Retirement

A Huntingdon Lifestyle as defined by Webster’s

Publisher’s Note: This article first appeared in the 2008 edition of the Raystown Lake Region/Huntingdon County Visitors Guide.

 By Lisa Roth

Webster’s defines the noun lifestyle as a way of life or style of living that reflects the values and attitudes of an individual or group. Prior to 1993, I would have to say my husband’s and my own style of living reflected packrat values coupled with a lazy nomadic attitude. In other words, when it became impossible to ignore the need to spring-clean it became entirely possible to move. So move we did, every two or three years thanks to our educational needs, and we averted many a spring-clean as a result.

Then came our move to Huntingdon with a toddler and dog in tow. That move, coupled with having our first child, was the beginning of a whole new level of “expensive toy buying years.” John and I bought our first car, then another, our first home, then another one, two, three kids arrived, and more pets. One day I looked up and 15 years had passed.

We had been so busy growing a family, a career, a zoo-like atmosphere that we never stopped long enough to realize we had also grown roots. Strong, powerful roots. The years had passed and we hadn’t moved, like clockwork, to another place. Why didn’t we?

Huntingdon had ceased to be our stepping stone and instead became our destination. While it is neither the fastest nor slowest paced place in which I have lived, I love it. In 10 minutes, I can be anywhere downtown on foot and anywhere in town by vehicle. Driving time in this county IS driving time, not sitting in traffic time.

Here I am surrounded by natural beauty; cradled by gently sloping hills, ridges, and Tussey Mountain and lulled to sleep by meandering streams, creeks, and Juniata River. My heart soars with the birds of prey overhead and pounds at the sight of majestic bald eagles nesting at Raystown Dam.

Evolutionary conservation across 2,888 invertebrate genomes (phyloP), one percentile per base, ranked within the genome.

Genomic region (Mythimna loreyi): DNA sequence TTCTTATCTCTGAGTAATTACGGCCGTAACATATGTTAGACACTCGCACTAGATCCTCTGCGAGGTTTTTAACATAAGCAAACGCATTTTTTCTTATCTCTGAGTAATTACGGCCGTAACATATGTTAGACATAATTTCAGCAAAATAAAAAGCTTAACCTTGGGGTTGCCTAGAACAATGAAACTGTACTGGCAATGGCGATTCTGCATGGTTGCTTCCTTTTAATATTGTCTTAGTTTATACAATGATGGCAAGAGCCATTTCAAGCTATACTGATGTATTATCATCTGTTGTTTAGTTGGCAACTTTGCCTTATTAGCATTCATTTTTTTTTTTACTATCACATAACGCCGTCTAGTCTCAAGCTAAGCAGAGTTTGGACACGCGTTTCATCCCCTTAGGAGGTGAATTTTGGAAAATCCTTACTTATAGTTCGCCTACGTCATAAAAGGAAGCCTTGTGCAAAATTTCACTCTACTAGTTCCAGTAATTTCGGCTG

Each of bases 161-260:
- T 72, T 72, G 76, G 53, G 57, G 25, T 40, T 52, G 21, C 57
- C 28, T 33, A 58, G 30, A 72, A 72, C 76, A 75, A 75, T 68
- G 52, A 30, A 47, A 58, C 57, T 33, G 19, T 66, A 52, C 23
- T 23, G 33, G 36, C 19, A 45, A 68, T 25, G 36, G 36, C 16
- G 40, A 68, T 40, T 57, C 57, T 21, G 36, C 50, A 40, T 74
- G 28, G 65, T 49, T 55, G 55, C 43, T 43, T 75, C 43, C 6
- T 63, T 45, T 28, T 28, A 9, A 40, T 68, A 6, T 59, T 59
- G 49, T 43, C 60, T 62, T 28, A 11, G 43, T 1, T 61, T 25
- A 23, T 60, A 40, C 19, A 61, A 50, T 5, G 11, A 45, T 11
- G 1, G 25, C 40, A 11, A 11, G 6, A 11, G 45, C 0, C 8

We enjoy good food, good neighbors and friends, in a quiet, small town atmosphere. The county is rich with history, architecture, and wildlife and we enjoy many outdoor activities afforded us by its landscape. It is still a great place in which to raise a family.

Webster’s sociological definition of roots is the condition of being settled and of belonging to a particular place or society. John and I have now lived in Huntingdon longer than anywhere else, over our entire lives. Whatever your reason for visiting Huntingdon, make it a point to look around, try something familiar, and also something new. Breathe, relax, enjoy, maybe you’ll grow roots too.

Lisa Roth is a Development Specialist for College Advancement at Juniata College.

Webster’s is a dictionary.

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Categories: 2008 Visitors Guide, Lifestyle, Retirement | Tags: , , , , , , | 1 Comment

Retirement in Huntingdon

by Tom Kepple

Over the last couple of years, as Pat and I have contemplated our upcoming retirement we began making a list of things to consider about where to retire. Frankly, the list started out very broad as in “anywhere we wanted.” Pat’s family is in Tennessee and I had spent 22 years there so that was certainly a possibility. And, of course, there were the customary destinations such as Florida and Arizona to consider. But as we continued to add and subtract locations, the one constant was Huntingdon. In truth, it did drift down the list in the winter but in the summer and fall it shot back to the top. And as we refined the list, college towns also remained a constant. We have had first-hand experience living in several college towns and so we are well aware of the wealth of opportunities that colleges bring to area residents. In the end, after much investigation and contemplation, Huntingdon won. Here are a few great reasons why Huntingdon reigns at the top of the list.